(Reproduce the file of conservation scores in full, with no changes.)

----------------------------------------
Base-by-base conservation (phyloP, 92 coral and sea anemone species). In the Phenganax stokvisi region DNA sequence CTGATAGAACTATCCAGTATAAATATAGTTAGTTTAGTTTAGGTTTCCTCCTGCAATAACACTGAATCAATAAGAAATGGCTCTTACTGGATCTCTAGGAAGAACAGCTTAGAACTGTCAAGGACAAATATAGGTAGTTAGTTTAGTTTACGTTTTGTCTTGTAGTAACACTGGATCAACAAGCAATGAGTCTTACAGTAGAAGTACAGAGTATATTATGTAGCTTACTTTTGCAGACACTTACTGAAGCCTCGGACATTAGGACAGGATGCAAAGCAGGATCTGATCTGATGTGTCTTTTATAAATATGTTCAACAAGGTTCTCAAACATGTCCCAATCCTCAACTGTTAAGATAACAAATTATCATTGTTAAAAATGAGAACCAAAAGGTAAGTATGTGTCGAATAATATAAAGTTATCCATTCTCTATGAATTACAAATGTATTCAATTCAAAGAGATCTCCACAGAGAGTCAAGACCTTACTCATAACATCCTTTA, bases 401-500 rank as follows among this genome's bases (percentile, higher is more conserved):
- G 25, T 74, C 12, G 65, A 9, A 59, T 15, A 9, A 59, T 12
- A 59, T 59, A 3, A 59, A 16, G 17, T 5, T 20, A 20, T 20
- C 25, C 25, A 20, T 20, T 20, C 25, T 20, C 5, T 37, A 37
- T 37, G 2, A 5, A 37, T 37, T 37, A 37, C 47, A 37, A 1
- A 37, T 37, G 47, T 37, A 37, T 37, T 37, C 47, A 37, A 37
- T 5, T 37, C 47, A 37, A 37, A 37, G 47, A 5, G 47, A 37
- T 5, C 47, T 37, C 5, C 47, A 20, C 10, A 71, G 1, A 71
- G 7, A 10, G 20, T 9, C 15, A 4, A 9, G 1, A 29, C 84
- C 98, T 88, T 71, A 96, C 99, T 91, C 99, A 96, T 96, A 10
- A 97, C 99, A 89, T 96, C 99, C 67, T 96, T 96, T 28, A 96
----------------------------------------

Base-by-base conservation (phyloP, 92 coral and sea anemone species). In the Phenganax stokvisi region DNA sequence CTGATAGAACTATCCAGTATAAATATAGTTAGTTTAGTTTAGGTTTCCTCCTGCAATAACACTGAATCAATAAGAAATGGCTCTTACTGGATCTCTAGGAAGAACAGCTTAGAACTGTCAAGGACAAATATAGGTAGTTAGTTTAGTTTACGTTTTGTCTTGTAGTAACACTGGATCAACAAGCAATGAGTCTTACAGTAGAAGTACAGAGTATATTATGTAGCTTACTTTTGCAGACACTTACTGAAGCCTCGGACATTAGGACAGGATGCAAAGCAGGATCTGATCTGATGTGTCTTTTATAAATATGTTCAACAAGGTTCTCAAACATGTCCCAATCCTCAACTGTTAAGATAACAAATTATCATTGTTAAAAATGAGAACCAAAAGGTAAGTATGTGTCGAATAATATAAAGTTATCCATTCTCTATGAATTACAAATGTATTCAATTCAAAGAGATCTCCACAGAGAGTCAAGACCTTACTCATAACATCCTTTA, bases 401-500 rank as follows among this genome's bases (percentile, higher is more conserved):
- G 25, T 74, C 12, G 65, A 9, A 59, T 15, A 9, A 59, T 12
- A 59, T 59, A 3, A 59, A 16, G 17, T 5, T 20, A 20, T 20
- C 25, C 25, A 20, T 20, T 20, C 25, T 20, C 5, T 37, A 37
- T 37, G 2, A 5, A 37, T 37, T 37, A 37, C 47, A 37, A 1
- A 37, T 37, G 47, T 37, A 37, T 37, T 37, C 47, A 37, A 37
- T 5, T 37, C 47, A 37, A 37, A 37, G 47, A 5, G 47, A 37
- T 5, C 47, T 37, C 5, C 47, A 20, C 10, A 71, G 1, A 71
- G 7, A 10, G 20, T 9, C 15, A 4, A 9, G 1, A 29, C 84
- C 98, T 88, T 71, A 96, C 99, T 91, C 99, A 96, T 96, A 10
- A 97, C 99, A 89, T 96, C 99, C 67, T 96, T 96, T 28, A 96